Maintain the pitcher's mound

Maintaining Your Baseball Field Mound
Maintain the pitcher area properly to reduce injury.

What you're going to do

The pitcher’s area takes a beating in games and practice.

I think a lot of coaches in little league and PONY league never pitched or they wouldn't possibly expect their players to use such bad mounds.

It is critical to maintain the pitcher area properly to reduce the potential for injury. So, fix it. Maintain it.


How you do this
  1. Sweep or rake the loose material from the landing area and top of the mound. This allows the hard ground to be exposed. The landing area is the place where the pitcher land with his lead foot.

  2. Lightly moisten the exposed hard ground and the loose material to ensure the dirt will bind when packed back in the holes. Let it set and absorb for few minutes if you can.

  3. Rake the loose, but moistened, material back in the holes.

  4. Tamp this loose dirt into the ground. Use a tamp or the smooth back of a field rake.

  5. Rake down the newly repaired areas as well as the rest of the mound.

  6. Water the entire pitcher’s area.

  7. Once the pitcher’s mound is completely prepared for the game, you can cover it with a tarp to maintain a proper moisture level.

Tips & Hints
  1. In some cases, clay bricks are used to establish a firm
    throwing area. These moist clay bricks are a very acceptable
    material because they have not been hardened by heat,
    like bricks used in construction.

  2. Bags of powdered mortar clay work also. Remove about 3 inches of dirt in the posting and landing area of the mound. Moisten the ground. Dump some powdered clay in. Let it set a minute to absorb the water. Rake it around. Repeat moistening, adding powdered clay, raking it in, until the level is almost back to normal. Cover with the baseball dirt that was removed. Tamp it in.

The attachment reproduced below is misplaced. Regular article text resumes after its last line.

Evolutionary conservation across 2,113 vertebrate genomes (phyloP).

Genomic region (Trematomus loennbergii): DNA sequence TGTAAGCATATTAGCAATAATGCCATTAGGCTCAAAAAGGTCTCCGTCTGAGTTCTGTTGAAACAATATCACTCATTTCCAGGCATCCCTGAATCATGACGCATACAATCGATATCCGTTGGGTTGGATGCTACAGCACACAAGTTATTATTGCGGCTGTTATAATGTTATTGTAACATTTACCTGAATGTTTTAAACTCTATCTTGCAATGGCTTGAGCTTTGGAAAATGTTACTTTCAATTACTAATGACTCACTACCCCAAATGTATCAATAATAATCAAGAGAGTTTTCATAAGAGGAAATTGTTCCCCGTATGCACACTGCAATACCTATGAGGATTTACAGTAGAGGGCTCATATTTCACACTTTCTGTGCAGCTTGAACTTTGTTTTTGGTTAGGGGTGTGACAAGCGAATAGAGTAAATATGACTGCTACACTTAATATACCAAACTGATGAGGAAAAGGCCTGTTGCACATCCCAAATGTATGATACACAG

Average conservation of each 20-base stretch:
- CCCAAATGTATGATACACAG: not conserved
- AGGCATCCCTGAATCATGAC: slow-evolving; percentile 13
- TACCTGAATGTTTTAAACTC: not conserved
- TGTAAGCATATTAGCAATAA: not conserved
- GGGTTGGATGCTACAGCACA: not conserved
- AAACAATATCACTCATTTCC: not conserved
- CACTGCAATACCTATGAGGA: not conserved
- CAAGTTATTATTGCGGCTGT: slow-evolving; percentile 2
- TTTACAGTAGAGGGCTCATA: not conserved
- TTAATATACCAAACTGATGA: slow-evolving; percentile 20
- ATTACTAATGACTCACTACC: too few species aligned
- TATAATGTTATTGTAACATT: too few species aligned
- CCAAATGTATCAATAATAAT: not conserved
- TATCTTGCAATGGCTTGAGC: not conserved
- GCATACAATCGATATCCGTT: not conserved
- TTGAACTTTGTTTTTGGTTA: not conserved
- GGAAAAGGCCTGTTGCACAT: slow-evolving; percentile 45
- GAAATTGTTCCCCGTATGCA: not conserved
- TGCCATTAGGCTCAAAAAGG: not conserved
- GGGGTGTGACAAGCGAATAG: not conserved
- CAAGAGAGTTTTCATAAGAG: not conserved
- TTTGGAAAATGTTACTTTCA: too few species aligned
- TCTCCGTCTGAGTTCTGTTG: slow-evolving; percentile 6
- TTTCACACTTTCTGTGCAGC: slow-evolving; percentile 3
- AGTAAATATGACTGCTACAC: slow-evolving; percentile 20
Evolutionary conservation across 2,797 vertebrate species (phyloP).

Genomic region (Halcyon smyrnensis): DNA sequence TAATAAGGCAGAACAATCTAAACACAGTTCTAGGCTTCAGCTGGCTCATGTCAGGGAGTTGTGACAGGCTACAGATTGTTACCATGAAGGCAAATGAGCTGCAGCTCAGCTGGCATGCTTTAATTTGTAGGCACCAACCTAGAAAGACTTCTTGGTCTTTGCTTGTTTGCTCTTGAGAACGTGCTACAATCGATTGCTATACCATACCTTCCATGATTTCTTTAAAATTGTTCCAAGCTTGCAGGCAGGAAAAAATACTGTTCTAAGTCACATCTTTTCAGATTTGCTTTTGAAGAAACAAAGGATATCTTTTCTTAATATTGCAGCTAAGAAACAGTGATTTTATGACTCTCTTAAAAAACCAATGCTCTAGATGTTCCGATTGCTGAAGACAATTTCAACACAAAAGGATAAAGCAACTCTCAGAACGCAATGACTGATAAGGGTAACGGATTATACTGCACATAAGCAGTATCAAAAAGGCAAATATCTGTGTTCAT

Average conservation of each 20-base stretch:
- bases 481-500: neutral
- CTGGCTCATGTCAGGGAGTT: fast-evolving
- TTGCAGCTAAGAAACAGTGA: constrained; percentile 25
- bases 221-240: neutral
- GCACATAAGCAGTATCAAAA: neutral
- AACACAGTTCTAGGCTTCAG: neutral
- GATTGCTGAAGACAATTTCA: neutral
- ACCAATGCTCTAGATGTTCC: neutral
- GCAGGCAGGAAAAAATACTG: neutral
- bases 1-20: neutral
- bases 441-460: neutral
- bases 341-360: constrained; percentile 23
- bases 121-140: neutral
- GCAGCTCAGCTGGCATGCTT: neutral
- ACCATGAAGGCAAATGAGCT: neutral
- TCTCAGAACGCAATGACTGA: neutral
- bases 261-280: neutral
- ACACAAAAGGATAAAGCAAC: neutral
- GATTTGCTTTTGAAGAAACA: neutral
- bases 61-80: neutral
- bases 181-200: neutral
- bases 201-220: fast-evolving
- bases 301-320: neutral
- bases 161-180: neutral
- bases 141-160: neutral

3. Turface, a calcined clay product, makes a great top dressing for the mound. A high school size mound requires two bags for adequate coverage. The turface helps prevent slipping in damp weather and gives the mound a nice, professional, finishing touch.

  4. Make sure your pitcher's rubber is level, in the proper position, and is really the right distance from home plate and the proper height. Measure distance from the back point of the plate to the front of the pitching rubber. The proper little league distance is 46 feet. The proper high school and college distance is 60 feet 6 inches. 

  5. Take care of your bullpens too. They are often ignored.

Mistakes to avoid

  1. Ignore mound care. The biggest mistake. It seems to be common when a field is shared by many teams and leagues.

  2. Not providing access to the tools and hose to take care of the mound.

  3. Just fill in the landing holes with dry dirt. That doesn't help. Unless... your sprinklers totally soak the dirt area at night for at least 20 minutes and then you have hot, sunny weather the next day to bake and harden the dirt. Otherwise, just filling the holes with dry dirt is worthless. No pitcher wants to have that. It provides no good footing at all.

  4. Not having a table top to your mound. A mound is not supposed to look like a bump or a hill on the field. It needs a large flat area at the top and then gradual sloping to the grass. Otherwise the thing is actually dangerous for a pitcher. For example, a high school size mound should have a top that is 3 feet by 5 feet and level.

  5. Mound height is wrong. Next to the wrong distance from homeplate to second base, this is the most common mistake. Many mounds are not the right height. I worked on a little league field where the mound was 8 inches too high and a college field where the mound was 2 inches too low. Fix these. The players will have a better baseball experience and one that is more consistent.  Wrong mound height or distance from homeplate is one of the most common mistakes on the field.

give your pitchers
good footing

A horrible PONY
league mound

Same mound after
it's rebuilt

covered to manage
moisture content

Calcine clay product

topdressing helps
maintain moisture and
a professional finish

maintain the proper
distance, height,
and level

the bullpen - ignored

expect me to warm
up on this?

now that's a bullpen!

Baseball Dirt Maintenance
   Analysis  |  Correction  | Basepath  |  Lip Buildup  |  Homeplate  |  Infield Maintenance   Pitcher's Mound  |  Warning Track

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